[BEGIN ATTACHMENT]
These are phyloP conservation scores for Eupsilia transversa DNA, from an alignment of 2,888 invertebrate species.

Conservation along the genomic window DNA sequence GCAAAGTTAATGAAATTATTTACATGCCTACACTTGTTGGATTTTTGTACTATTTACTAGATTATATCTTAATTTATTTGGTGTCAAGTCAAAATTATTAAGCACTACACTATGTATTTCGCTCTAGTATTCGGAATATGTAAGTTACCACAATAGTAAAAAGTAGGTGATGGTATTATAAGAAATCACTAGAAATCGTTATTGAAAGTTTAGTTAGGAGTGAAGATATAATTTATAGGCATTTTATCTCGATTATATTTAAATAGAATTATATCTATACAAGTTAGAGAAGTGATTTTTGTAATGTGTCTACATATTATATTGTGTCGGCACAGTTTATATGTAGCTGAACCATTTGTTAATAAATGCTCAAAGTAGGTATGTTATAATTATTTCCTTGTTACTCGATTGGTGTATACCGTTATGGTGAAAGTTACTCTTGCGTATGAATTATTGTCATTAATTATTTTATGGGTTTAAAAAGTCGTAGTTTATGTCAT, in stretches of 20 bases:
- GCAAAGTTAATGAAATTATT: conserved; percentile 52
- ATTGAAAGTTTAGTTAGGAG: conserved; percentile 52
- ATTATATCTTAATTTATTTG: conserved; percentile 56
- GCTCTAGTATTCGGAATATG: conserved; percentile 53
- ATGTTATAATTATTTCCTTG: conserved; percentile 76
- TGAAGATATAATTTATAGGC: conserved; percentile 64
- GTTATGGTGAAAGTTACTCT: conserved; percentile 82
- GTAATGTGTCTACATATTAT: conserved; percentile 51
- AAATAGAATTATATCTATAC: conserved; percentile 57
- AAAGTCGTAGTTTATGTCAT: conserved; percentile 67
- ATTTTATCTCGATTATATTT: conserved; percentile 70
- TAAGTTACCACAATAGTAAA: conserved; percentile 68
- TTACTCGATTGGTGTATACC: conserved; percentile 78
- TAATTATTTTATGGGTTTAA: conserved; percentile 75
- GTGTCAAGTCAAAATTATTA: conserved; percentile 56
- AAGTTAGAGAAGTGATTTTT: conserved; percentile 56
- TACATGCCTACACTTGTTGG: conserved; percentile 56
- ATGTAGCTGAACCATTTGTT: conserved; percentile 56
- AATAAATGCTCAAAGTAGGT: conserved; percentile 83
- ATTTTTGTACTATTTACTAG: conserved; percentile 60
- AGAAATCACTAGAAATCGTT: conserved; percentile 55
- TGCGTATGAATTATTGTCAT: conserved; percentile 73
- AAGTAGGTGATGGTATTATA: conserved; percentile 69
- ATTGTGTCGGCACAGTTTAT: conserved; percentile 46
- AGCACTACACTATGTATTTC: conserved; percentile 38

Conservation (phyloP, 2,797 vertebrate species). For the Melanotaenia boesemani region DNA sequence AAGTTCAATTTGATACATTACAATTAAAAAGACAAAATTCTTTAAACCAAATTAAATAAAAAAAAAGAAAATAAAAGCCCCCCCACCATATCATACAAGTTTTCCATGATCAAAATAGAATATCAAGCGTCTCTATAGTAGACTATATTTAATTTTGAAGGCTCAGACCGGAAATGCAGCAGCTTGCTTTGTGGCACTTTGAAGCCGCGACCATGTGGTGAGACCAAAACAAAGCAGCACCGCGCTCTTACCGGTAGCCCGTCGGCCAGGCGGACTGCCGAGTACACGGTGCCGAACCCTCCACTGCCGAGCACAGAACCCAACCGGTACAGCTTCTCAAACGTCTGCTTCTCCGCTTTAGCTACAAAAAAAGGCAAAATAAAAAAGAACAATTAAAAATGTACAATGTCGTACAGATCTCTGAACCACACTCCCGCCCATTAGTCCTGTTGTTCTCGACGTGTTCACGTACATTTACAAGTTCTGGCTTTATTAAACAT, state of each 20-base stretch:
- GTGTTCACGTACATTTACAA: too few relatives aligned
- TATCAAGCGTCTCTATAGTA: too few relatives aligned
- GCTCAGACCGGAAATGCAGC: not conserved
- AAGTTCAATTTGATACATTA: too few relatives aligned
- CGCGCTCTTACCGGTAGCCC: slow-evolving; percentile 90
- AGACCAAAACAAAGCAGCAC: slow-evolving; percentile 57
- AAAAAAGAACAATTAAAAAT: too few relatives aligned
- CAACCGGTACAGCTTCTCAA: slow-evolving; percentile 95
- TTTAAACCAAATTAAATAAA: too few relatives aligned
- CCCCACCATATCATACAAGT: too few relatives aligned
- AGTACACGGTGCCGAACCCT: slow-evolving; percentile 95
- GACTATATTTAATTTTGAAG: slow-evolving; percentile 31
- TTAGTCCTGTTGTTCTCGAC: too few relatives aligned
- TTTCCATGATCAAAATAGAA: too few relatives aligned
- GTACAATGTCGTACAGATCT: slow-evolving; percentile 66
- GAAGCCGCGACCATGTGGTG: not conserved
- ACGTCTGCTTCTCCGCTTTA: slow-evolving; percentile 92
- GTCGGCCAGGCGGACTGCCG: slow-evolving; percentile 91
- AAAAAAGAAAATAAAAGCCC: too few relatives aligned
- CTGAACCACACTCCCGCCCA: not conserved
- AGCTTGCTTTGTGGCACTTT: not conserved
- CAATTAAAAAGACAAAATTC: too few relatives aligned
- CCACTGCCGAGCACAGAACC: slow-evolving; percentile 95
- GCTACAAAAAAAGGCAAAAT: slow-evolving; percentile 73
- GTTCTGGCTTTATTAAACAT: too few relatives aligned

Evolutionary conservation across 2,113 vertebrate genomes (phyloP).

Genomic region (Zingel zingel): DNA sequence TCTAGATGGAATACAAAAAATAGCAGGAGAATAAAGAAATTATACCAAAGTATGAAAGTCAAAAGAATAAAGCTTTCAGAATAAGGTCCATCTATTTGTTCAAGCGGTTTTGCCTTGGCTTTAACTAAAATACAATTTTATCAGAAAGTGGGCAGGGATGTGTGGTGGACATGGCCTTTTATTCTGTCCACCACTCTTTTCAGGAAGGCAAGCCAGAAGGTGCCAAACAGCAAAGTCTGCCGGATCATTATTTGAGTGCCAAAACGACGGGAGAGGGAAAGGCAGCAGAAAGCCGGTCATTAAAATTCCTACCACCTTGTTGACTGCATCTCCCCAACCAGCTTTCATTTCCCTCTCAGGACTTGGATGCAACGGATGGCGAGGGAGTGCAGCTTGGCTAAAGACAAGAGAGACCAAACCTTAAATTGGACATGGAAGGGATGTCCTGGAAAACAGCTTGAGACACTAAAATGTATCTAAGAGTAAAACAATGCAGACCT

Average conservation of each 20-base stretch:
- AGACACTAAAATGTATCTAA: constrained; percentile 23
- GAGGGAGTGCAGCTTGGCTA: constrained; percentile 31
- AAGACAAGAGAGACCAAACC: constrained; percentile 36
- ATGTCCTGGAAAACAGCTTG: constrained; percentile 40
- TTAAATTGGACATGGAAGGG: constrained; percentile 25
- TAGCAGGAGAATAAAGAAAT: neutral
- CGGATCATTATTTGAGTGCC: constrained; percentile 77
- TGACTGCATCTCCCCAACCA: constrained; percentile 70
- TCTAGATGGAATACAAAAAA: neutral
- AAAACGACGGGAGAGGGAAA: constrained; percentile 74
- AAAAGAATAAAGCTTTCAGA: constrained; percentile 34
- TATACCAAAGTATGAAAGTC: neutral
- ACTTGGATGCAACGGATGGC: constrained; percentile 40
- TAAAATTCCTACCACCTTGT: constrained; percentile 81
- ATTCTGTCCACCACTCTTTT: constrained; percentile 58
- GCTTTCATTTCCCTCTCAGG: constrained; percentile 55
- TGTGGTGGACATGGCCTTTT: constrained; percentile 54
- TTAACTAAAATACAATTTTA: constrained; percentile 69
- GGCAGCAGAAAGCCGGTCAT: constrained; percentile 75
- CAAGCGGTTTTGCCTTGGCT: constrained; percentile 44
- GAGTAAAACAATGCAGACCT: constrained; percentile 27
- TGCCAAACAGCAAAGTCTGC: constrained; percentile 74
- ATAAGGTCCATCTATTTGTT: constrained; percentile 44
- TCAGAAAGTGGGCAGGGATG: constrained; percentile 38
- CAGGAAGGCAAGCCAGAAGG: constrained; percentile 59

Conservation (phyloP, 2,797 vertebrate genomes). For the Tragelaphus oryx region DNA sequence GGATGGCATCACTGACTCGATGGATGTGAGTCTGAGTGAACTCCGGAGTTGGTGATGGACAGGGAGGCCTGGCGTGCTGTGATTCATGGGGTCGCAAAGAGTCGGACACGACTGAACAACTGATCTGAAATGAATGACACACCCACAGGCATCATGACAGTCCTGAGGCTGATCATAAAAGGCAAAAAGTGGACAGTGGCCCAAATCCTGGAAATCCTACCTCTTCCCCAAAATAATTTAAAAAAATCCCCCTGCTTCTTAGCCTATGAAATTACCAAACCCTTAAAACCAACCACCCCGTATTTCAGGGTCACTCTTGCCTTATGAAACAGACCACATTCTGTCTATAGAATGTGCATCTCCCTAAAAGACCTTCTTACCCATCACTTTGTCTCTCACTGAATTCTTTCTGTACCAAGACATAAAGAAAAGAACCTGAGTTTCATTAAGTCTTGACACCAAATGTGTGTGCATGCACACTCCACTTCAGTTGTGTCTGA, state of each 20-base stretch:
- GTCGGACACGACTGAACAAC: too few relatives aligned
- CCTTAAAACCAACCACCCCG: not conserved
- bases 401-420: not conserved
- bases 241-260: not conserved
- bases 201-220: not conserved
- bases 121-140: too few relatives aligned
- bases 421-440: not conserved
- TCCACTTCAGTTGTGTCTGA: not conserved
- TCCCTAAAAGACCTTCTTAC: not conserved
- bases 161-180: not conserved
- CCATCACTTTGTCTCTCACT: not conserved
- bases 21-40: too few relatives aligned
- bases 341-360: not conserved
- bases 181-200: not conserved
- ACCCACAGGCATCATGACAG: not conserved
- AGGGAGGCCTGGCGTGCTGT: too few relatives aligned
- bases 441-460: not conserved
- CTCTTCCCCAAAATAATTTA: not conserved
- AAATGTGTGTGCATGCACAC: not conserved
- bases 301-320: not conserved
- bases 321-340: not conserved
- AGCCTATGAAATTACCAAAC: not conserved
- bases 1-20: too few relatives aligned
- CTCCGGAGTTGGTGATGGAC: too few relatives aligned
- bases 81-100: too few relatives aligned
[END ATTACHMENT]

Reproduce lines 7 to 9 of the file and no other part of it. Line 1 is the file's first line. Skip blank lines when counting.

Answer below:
- ATGTTATAATTATTTCCTTG: conserved; percentile 76
- TGAAGATATAATTTATAGGC: conserved; percentile 64
- GTTATGGTGAAAGTTACTCT: conserved; percentile 82